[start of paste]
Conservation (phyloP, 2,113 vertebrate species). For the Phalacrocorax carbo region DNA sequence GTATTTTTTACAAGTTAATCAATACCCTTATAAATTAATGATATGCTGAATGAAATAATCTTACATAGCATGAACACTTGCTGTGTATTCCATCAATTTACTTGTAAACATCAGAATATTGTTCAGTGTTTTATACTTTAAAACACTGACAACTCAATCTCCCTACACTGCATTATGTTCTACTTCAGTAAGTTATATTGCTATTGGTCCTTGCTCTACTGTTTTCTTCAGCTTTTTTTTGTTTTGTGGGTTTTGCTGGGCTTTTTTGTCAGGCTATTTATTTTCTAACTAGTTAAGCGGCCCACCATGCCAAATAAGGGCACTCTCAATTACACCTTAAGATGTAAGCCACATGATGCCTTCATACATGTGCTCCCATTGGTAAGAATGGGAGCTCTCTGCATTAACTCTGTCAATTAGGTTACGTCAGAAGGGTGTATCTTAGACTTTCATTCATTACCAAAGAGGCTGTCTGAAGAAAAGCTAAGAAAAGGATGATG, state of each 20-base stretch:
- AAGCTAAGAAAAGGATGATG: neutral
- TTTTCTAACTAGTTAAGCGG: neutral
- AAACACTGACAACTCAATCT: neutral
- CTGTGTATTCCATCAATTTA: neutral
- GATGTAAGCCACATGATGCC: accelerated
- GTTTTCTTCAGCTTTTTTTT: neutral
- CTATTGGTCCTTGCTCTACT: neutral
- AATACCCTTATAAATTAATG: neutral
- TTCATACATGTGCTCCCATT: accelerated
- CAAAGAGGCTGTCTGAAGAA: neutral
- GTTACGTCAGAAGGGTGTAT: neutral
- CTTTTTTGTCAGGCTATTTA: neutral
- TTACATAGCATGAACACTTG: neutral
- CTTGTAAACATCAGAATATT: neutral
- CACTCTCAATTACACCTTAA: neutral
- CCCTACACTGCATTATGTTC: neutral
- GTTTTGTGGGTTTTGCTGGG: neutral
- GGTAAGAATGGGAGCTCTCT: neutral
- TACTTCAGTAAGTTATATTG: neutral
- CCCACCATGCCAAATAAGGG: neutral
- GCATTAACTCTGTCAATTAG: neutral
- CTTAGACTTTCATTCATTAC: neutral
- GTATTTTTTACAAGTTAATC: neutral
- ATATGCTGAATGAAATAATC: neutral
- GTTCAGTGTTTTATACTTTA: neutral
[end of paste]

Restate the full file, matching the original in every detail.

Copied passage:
Conservation (phyloP, 2,113 vertebrate species). For the Phalacrocorax carbo region DNA sequence GTATTTTTTACAAGTTAATCAATACCCTTATAAATTAATGATATGCTGAATGAAATAATCTTACATAGCATGAACACTTGCTGTGTATTCCATCAATTTACTTGTAAACATCAGAATATTGTTCAGTGTTTTATACTTTAAAACACTGACAACTCAATCTCCCTACACTGCATTATGTTCTACTTCAGTAAGTTATATTGCTATTGGTCCTTGCTCTACTGTTTTCTTCAGCTTTTTTTTGTTTTGTGGGTTTTGCTGGGCTTTTTTGTCAGGCTATTTATTTTCTAACTAGTTAAGCGGCCCACCATGCCAAATAAGGGCACTCTCAATTACACCTTAAGATGTAAGCCACATGATGCCTTCATACATGTGCTCCCATTGGTAAGAATGGGAGCTCTCTGCATTAACTCTGTCAATTAGGTTACGTCAGAAGGGTGTATCTTAGACTTTCATTCATTACCAAAGAGGCTGTCTGAAGAAAAGCTAAGAAAAGGATGATG, state of each 20-base stretch:
- AAGCTAAGAAAAGGATGATG: neutral
- TTTTCTAACTAGTTAAGCGG: neutral
- AAACACTGACAACTCAATCT: neutral
- CTGTGTATTCCATCAATTTA: neutral
- GATGTAAGCCACATGATGCC: accelerated
- GTTTTCTTCAGCTTTTTTTT: neutral
- CTATTGGTCCTTGCTCTACT: neutral
- AATACCCTTATAAATTAATG: neutral
- TTCATACATGTGCTCCCATT: accelerated
- CAAAGAGGCTGTCTGAAGAA: neutral
- GTTACGTCAGAAGGGTGTAT: neutral
- CTTTTTTGTCAGGCTATTTA: neutral
- TTACATAGCATGAACACTTG: neutral
- CTTGTAAACATCAGAATATT: neutral
- CACTCTCAATTACACCTTAA: neutral
- CCCTACACTGCATTATGTTC: neutral
- GTTTTGTGGGTTTTGCTGGG: neutral
- GGTAAGAATGGGAGCTCTCT: neutral
- TACTTCAGTAAGTTATATTG: neutral
- CCCACCATGCCAAATAAGGG: neutral
- GCATTAACTCTGTCAATTAG: neutral
- CTTAGACTTTCATTCATTAC: neutral
- GTATTTTTTACAAGTTAATC: neutral
- ATATGCTGAATGAAATAATC: neutral
- GTTCAGTGTTTTATACTTTA: neutral